FI’s Director General spoke today at the Finansdagen conference in Stockholm.
Both the global and the Swedish economies appear to be slowing down. Low interest rates – which have resulted in high risk-taking and rising asset prices – are expected to remain low for a prolonged period of time. Resilience in the Swedish financial system is satisfactory in general. However, even if the banks’ resilience is satisfactory overall, FI makes the assessment that they need more capital to cover the risks in their lending to commercial real estate firms.
Finansinspektionen (FI) considers the firms in the Swedish financial system to have sufficient resilience for withstanding a weaker economy. However, commercial real estate firms are vulnerable to shocks. FI therefore makes the assessment that the banks need more capital for these exposures. This is one of the conclusions in FI’s first stability report for the year, which is being presented today.
This FI Analysis describes how Swedish covered bonds function, how the regulation governing the cover pool is designed and how the cover pool is affected by a fall in house prices.
FI is continuing to analyse the event that occurred in September 2018 when a member on the commodity market was declared in default. We describe here several of the issues that FI is currently analysing. We are also publishing a discussion paper that FI wrote to contribute to an ongoing international discussion on auctions as a method to manage a default in a central counterparty.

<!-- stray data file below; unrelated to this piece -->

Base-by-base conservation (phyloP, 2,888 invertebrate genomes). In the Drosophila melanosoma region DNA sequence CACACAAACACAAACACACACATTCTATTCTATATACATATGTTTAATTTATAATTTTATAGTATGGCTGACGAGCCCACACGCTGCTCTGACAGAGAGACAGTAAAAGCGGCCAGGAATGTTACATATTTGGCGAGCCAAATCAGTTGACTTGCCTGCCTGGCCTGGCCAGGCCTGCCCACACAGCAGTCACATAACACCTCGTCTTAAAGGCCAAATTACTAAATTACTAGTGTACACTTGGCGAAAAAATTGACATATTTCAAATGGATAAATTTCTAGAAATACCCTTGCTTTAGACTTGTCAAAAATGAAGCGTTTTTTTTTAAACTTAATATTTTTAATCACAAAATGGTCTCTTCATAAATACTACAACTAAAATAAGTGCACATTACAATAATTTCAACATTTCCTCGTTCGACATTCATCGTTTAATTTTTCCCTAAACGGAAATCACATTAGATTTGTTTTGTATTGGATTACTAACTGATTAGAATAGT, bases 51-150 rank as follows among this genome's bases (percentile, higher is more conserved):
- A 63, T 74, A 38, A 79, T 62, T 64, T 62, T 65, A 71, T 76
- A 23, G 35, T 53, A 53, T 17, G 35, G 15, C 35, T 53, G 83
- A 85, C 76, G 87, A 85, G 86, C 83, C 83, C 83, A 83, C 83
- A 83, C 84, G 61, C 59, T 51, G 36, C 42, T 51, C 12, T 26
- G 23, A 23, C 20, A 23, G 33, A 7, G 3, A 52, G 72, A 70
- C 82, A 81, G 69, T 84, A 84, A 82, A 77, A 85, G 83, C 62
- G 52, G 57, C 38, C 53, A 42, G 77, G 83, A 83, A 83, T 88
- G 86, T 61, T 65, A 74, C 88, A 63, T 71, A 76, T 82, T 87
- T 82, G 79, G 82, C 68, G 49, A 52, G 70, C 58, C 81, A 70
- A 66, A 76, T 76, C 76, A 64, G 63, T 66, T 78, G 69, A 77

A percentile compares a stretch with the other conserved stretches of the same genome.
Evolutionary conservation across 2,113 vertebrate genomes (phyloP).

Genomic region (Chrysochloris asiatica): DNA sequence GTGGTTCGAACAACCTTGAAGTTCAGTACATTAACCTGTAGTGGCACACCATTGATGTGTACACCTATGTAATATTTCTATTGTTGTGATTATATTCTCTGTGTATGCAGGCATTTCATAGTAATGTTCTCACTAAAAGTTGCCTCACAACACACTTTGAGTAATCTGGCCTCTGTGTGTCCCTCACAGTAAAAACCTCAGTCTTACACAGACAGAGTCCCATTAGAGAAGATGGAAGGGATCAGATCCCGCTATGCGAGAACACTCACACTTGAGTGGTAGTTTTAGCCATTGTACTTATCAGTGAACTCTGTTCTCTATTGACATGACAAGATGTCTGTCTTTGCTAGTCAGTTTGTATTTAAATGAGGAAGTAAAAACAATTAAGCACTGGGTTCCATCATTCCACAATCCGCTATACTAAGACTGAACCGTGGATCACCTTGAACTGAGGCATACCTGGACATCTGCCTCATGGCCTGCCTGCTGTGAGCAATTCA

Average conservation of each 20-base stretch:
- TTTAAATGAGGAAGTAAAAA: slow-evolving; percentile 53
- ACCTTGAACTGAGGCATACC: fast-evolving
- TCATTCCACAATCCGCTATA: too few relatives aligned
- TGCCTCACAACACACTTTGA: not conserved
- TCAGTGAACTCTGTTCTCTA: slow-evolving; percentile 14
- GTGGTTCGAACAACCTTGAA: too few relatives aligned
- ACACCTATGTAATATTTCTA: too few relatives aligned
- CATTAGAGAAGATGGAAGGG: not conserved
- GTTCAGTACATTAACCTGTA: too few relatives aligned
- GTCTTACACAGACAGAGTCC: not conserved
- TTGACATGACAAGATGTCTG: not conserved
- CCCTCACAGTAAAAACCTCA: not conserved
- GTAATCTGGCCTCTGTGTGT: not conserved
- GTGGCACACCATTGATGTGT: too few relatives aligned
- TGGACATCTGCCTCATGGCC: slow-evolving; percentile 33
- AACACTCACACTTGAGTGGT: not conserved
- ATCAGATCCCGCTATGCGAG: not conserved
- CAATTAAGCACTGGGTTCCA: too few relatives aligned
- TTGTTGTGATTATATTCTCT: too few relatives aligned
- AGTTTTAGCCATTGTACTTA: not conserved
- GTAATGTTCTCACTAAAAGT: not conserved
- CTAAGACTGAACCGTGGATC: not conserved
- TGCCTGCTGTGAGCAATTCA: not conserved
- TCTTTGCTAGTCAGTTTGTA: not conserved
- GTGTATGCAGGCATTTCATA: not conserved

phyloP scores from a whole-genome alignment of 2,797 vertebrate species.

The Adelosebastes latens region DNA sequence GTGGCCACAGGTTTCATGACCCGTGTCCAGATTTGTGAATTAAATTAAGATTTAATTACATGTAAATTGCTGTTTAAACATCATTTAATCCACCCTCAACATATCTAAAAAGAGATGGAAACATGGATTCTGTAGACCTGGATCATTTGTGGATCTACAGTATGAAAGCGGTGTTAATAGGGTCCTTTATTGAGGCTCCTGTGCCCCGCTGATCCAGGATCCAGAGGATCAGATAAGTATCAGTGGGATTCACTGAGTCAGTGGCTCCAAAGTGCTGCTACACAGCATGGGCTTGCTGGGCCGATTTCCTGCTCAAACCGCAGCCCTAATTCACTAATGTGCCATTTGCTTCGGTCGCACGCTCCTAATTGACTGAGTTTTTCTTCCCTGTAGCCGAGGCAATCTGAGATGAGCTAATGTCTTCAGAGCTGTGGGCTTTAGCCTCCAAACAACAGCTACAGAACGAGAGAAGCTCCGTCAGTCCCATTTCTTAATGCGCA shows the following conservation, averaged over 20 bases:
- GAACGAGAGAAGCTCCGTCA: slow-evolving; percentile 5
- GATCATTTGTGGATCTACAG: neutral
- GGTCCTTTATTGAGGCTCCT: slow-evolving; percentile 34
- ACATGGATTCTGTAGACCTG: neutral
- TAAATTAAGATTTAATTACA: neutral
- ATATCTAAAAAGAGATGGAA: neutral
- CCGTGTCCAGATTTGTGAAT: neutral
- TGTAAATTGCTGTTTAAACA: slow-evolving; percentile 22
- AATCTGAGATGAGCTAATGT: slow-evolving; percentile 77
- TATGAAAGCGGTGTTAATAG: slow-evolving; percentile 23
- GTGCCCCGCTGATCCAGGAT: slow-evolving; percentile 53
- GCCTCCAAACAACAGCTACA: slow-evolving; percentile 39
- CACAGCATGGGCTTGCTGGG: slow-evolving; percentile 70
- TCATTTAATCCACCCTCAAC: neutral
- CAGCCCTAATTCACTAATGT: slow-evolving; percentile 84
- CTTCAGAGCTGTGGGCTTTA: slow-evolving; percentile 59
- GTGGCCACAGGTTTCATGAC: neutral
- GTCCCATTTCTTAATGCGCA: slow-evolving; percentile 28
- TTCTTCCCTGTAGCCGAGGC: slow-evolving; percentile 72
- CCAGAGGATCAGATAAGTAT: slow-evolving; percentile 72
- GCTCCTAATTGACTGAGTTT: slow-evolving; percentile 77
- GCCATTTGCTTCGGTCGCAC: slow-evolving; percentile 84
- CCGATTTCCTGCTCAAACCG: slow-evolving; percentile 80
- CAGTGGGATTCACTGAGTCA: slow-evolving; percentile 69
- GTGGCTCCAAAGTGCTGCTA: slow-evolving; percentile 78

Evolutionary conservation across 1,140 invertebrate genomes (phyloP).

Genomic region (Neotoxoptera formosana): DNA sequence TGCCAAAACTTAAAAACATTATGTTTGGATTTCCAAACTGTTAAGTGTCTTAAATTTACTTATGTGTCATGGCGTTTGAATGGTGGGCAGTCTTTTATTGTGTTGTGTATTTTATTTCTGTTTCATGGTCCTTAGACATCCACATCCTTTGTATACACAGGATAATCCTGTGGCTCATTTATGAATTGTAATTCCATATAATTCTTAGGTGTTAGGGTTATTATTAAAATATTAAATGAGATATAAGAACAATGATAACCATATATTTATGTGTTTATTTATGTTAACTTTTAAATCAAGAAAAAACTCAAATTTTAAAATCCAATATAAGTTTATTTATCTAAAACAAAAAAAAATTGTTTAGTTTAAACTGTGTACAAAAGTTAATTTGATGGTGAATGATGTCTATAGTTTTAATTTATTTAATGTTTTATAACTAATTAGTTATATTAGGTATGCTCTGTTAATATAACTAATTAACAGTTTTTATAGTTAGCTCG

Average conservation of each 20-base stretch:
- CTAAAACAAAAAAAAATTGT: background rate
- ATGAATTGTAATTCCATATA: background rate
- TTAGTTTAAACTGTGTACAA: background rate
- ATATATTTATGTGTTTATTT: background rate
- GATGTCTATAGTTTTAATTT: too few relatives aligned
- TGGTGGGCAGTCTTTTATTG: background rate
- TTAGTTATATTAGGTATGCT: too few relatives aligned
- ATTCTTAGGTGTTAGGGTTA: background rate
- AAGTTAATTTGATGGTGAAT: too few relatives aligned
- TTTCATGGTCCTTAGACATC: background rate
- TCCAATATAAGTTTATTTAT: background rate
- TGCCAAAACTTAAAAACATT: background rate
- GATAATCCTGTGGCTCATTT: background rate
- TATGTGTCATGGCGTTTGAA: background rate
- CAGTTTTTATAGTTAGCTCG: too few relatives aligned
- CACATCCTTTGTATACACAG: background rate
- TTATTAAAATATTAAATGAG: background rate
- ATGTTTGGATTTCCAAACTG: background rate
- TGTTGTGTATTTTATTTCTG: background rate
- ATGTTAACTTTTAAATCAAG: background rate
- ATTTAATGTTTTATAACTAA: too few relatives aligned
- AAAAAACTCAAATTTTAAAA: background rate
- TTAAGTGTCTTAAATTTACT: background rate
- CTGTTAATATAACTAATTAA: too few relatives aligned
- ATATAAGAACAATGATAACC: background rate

Low interest rates have contributed to high risk-taking, rising asset prices and increasing debt. Higher interest rates in the next few years could reduce risk-taking and thus dampen the build-up of risk. However, unexpectedly large interest rate fluctuations and uncertain global developments could also test the financial sector’s resilience. These are some of the conclusions Finansinspektionen (FI) draws in this year’s second report on the stability in the financial system. The report will be presented at a press conference today.
The economy continues to be strong, both in Sweden and globally, but it is now showing signs of a slow-down. Interest rates have been low for a long period of time, which has led to high risk-taking and rising asset prices. As a result, the risks in the financial system are elevated. The resilience in the Swedish financial system is satisfactory in general but continued high growth in debt fuelled by lending and investments related to residential property and commercial real estate require monitoring.
Despite the positive progression over the past few weeks, there is still some uncertainty surrounding Brexit. FI has previously identified the limited access to clearing services as one of the consequences of Brexit that could have a major impact on Swedish firms. The European Commission’s communication that it will take action to manage risks to financial stability that are associated with clearing is therefore welcomed. At the same time, though, a hard Brexit could create other types of frictions that affect Swedish firms. It is therefore of utmost importance that Swedish firms continue to prepare for Brexit.
FI is publishing today three reports on sustainability. The reports show that the work with sustainability is progressing on several fronts and that the industry’s own initiatives, where relevant, are working. But there is still a lot of work left to be done. FI is also publishing a follow-up report for the Government on FI's work with sustainability-related matters in 2018.